For many poorer countries, foreign direct investment (FDI) is essentially "a good market response to a bad situation" rather than a sign that the destination economy is in good shape, a new publication from the OECD Development Centre argues.
This does not mean FDI is a bad thing, rather that having to rely on it may reflect a weak economy’s inability to win the confidence that would enable local firms to borrow abroad. In such cases, encouraging FDI inflows may be the only way of accessing foreign capital.
The key is whether a country is suffering from what the authors of the report, Foreign Direct Investment Versus Other Flows to Latin America, call the "original sin". This is the inability by local companies to borrow long-term in the local currency, forcing them to borrow in international currencies like the dollar. If emerging markets and developing countries are unable to fix the currency or maturity mismatch of their debt, they are "condemned" to bring in cash through FDI.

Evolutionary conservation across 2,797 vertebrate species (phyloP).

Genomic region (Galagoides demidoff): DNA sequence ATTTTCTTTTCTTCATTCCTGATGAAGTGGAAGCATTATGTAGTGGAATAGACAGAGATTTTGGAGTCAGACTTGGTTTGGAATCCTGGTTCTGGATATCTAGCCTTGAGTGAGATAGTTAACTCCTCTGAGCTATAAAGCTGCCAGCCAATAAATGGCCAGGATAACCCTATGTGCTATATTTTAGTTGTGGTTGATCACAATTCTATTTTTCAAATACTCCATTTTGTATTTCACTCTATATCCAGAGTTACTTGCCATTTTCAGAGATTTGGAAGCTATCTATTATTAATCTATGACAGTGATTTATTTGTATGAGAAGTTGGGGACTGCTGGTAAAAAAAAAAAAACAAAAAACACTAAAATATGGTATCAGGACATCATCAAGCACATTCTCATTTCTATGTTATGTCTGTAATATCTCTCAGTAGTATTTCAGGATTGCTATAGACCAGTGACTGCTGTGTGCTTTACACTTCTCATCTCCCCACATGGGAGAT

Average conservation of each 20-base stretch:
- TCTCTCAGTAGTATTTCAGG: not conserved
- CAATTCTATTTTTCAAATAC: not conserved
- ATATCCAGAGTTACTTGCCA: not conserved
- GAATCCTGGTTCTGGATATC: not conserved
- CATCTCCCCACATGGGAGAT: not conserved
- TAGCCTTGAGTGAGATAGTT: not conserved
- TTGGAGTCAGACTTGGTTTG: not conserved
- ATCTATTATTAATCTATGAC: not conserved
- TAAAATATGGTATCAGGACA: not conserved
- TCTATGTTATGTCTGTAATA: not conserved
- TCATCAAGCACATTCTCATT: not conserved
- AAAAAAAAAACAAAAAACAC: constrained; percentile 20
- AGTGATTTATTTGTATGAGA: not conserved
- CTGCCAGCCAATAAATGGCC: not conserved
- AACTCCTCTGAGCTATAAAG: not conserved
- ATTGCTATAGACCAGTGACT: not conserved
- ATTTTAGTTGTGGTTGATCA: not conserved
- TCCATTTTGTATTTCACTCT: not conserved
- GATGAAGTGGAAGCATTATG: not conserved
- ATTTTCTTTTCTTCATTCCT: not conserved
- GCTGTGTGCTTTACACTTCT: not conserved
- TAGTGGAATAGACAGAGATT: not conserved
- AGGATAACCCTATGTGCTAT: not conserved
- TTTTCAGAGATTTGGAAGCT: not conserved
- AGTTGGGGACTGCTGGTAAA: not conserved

The report says FDI has accounted for the lion's share of financial inflows into Latin America in recent years, chiefly because debt inflow has fallen to virtually nil.
©OECD Observer No 225, March 2001